# Thread: Using the pack function

1. ## Using the pack function

Hi all,

I have written a c program that prompts the user for integers 1 and 2 and then prints out that number in different way. Here it is

Code:
```#include "stdafx.h"
#include <stdio.h>
void main () {
char c;
int i, n1, n2, number;
long k;
float f;
while () {
printf ("enter first number: ");
scanf("d%", &n1);
printf ("d%", &n1);
printf ("enter last number: ");
scanf("d%", &n2);
printf ("d%", &n2);
for (number=n1; number <=n2; number++) {
c = number;
i = number;
k = number;
f = number;
printf("char: (dec) = \t%12d (uns dec) = %12u (hex) = %12x\n",c,c,c);
printf("int: (dec) = \t%12d (uns dec) = %12u (hex) = %12x\n",i,i,i);
printf("char: (dec) = \t%12ld (uns dec) = %12lu (hex) = %12lx\n",k,k,k);
printf("f: (float) = \t %12.3f\n\n\n", f);
}
}
}```
My problem is that from that program I must write a function pack (a,b) to pack two 8-bi "char" variables a and b into a 16 bit "int" variable. I am supposed to modify the program that i wrote above to call the pack function as instructd by the user. The values a and b are entered in hex and teh packed variables are printed as decimal numbers.

pack (0, 80) = 128
pack (0,ff) = 255

I am not sure how i can do this nor do i know how to use the pack function. Can someone help me please? Help me please!

2. What happens if input variables a and b are 32 bit ints? Are they discarded or are they cast and packed?
If a=0x10 and b=0x80 are packed together into a 16 bit space, what is the value printed out then?

3. no you can only input two 8 bit values for a and b.

for instance:

pack (ff,01) = -255

pack (7f,ff) = 32767

pack (80,00) = -32768

Pack (a,b) and the inputs a and be will be 2 hex for a and 2 for b. So the input can only be a 16 bit input never a 32 bit in my case.

4. Well, to give a big hint: If I gave you the numbers 4 and 7, how could you combine them to get 47 using arithmetic?

5. Originally Posted by tabstop
using arithmetic?
Does multiplication count?

6. Originally Posted by MK27
Does multiplication count?
It is one of the big four of Ambition, Distraction, Uglification, and Derision.

7. How 'bout this? I'm not sure if I understood the point but I think I did:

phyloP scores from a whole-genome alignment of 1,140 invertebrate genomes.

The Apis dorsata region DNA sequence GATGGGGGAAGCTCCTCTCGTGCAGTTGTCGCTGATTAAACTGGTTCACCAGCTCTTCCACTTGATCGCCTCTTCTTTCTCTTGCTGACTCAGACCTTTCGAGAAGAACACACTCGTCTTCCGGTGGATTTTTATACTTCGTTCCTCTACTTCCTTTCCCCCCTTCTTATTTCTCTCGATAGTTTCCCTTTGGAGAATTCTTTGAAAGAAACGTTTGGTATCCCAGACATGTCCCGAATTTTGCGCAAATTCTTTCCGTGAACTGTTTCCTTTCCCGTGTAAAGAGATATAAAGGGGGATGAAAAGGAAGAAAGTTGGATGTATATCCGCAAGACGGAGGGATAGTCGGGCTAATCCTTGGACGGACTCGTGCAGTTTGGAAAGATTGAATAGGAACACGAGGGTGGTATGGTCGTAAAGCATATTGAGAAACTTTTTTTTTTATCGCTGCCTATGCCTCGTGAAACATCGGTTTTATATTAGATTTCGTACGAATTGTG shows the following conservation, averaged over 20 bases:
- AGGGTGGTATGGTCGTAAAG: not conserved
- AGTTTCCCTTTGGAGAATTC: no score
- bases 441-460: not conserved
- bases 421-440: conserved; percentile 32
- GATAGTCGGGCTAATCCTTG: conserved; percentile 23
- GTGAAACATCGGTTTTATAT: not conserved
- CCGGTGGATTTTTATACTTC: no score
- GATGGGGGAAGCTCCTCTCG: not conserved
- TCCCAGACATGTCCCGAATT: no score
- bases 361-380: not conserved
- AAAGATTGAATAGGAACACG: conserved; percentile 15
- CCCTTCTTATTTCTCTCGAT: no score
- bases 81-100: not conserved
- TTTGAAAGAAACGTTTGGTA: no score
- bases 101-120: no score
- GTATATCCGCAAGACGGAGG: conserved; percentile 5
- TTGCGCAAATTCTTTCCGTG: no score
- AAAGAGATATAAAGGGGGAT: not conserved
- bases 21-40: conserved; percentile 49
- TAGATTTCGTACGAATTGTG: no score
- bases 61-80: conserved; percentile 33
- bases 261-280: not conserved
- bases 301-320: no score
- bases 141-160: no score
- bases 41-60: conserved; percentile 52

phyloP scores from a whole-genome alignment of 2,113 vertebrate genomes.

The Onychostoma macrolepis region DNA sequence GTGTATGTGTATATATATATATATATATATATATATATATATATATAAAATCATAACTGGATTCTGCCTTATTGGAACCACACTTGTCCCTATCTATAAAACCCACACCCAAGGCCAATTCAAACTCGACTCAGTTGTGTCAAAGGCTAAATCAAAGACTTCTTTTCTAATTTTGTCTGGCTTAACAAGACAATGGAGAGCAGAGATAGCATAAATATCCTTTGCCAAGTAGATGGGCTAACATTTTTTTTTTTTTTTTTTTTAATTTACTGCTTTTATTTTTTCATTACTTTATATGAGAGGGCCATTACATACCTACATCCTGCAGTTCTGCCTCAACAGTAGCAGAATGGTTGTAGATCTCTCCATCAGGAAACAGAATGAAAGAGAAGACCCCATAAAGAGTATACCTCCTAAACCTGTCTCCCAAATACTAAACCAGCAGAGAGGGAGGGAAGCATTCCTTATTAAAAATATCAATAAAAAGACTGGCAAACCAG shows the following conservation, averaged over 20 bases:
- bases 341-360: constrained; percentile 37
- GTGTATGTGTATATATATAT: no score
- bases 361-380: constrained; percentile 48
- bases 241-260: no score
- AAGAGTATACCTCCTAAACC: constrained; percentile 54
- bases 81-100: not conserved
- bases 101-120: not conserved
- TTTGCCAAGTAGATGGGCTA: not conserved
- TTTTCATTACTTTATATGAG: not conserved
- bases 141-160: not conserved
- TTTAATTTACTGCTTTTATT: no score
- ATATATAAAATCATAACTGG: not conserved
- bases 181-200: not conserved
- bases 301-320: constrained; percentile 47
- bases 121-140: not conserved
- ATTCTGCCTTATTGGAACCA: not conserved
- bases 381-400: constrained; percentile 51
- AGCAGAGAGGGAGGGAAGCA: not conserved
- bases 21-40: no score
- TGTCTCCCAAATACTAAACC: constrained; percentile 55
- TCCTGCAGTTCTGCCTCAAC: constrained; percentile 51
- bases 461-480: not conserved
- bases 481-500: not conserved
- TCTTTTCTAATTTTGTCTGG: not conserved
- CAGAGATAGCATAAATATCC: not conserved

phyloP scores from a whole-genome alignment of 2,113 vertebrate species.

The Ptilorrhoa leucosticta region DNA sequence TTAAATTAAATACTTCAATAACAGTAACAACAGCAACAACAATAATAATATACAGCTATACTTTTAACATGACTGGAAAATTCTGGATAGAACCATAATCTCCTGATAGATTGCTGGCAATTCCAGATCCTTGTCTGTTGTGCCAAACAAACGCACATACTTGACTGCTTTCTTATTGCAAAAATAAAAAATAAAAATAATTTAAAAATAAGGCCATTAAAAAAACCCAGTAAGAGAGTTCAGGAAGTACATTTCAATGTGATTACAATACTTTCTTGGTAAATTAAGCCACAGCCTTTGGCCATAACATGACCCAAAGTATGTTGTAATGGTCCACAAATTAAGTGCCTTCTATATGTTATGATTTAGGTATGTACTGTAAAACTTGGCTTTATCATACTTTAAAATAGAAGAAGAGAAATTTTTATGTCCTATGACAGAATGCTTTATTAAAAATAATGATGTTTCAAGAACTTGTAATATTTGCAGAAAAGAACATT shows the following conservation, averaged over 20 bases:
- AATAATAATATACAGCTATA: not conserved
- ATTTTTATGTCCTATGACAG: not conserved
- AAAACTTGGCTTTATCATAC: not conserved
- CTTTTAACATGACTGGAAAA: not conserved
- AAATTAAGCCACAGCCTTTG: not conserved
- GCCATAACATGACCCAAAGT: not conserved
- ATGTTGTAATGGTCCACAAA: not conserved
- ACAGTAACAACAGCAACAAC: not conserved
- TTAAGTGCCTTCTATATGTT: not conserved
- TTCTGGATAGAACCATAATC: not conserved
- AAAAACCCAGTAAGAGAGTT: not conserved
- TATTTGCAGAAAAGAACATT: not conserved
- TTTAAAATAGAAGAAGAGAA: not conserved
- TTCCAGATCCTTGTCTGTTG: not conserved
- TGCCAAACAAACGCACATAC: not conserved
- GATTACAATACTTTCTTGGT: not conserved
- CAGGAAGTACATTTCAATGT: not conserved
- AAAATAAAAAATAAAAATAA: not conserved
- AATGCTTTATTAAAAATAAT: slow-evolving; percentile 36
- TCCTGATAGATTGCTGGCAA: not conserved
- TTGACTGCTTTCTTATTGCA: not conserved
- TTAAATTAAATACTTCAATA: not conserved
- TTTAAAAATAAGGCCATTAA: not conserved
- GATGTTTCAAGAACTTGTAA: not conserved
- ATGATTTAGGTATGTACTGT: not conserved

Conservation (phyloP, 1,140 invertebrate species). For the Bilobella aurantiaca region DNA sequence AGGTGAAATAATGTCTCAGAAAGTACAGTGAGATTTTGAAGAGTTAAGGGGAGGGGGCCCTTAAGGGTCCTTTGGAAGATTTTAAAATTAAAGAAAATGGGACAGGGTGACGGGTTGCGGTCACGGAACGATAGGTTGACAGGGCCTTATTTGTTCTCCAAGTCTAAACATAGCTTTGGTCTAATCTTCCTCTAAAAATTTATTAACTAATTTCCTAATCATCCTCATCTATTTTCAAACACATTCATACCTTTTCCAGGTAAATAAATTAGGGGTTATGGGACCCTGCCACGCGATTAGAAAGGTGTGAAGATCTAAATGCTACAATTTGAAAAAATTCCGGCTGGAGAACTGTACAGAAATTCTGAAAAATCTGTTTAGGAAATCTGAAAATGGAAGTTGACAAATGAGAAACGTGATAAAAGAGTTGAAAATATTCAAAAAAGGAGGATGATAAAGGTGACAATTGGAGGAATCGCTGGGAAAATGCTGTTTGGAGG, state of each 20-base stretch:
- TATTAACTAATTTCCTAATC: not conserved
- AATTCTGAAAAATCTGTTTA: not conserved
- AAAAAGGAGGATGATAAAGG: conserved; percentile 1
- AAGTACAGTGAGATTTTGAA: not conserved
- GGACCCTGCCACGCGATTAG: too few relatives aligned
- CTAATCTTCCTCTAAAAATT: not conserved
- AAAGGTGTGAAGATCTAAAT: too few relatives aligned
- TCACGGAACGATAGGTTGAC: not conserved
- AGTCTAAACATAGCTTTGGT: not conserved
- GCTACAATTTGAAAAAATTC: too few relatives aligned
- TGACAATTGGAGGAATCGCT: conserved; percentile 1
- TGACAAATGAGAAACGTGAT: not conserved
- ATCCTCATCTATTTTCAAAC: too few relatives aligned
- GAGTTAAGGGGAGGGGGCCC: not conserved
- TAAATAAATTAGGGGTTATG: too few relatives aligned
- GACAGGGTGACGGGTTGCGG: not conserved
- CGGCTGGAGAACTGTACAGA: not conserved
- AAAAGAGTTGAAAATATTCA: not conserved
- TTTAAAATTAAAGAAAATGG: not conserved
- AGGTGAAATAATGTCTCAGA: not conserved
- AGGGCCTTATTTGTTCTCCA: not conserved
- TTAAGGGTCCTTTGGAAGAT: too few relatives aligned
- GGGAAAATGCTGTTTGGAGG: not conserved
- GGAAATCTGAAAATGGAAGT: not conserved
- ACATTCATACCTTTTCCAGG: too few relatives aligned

Code:
```#include <stdio.h>
#include <linux/types.h>

typedef __s16 dword;

struct input {
char A;
char B;
};

union twobytes {
struct input this;
dword that;
};

dword pack (char a, char b) {
union twobytes example;
example.this.A=a;
example.this.B=b;
return example.that;
}

int main() {
char a=0, b=1;
printf("%d\n",pack(a,b));
return 0;
}```
answer: 256 (which makes sense to me). I think the arguments are in the reverse order from the OP.

ps. Is there a more portable source of specific bitsized datatypes than this? I just dug it out of "usr/include" because I didn't want to rely on short.

8. Originally Posted by MK27
How 'bout this? I'm not sure if I understood the point but I think I did:
Code:
```#include <stdio.h>
#include <linux/types.h>

typedef __s16 dword;

struct input {
char A;
char B;
};

union twobytes {
struct input this;
dword that;
};

dword pack (char a, char b) {
union twobytes example;
example.this.A=a;
example.this.B=b;
return example.that;
}

int main() {
char a=0, b=1;
printf("%d\n",pack(a,b));
return 0;
}```
answer: 256 (which makes sense to me). I think the arguments are in the reverse order from the OP.

ps. Is there a more portable source of specific bitsized datatypes than this? I just dug it out of "usr/include" because I didn't want to rely on short.
That's certainly a method, but as you noticed, endianness can play havoc with what you want to do (hence the suggestion of multiplication).

If you're willing to put up with C99, you have all the types in stdint.h.

9. Bitshifting is multiplication, right?
Code:
```int pack (unsigned char a, unsigned char b) {
int A=a<<8;
return A+b;
}```
The arguments are the correct way around now.

10. Originally Posted by MK27
Bitshifting is multiplication, right?
Code:
```int pack (unsigned char a, unsigned char b) {
int A=a<<8;
return A+b;
}```
The arguments are the correct way around now.
correct except for the endianness

11. Originally Posted by itCbitC
correct except for the endianness
I was going by this from the OP:
pack (0, 80) = 128
pack (0,ff) = 255

12. Originally Posted by itCbitC
correct except for the endianness
If you mean "correct period", then I would agree with you. There is no endianness involved in bitshifting, and so there can be no endianness problems in the above. (Remember "<<" doesn't mean "shift to a lower address", it means "shift to more significant bits".)

13. My ooops!, I noticed that right after I posted it; the OS routine will load the low byte into the low(high) address depending on the endiannes.

14. Originally Posted by MK27
I was going by this from the OP:
pack (0, 80) = 128
pack (0,ff) = 255
you're right.

15. Originally Posted by MK27
Does multiplication count?
We're setting a really low bar for what "arithmetic" means, aren't we?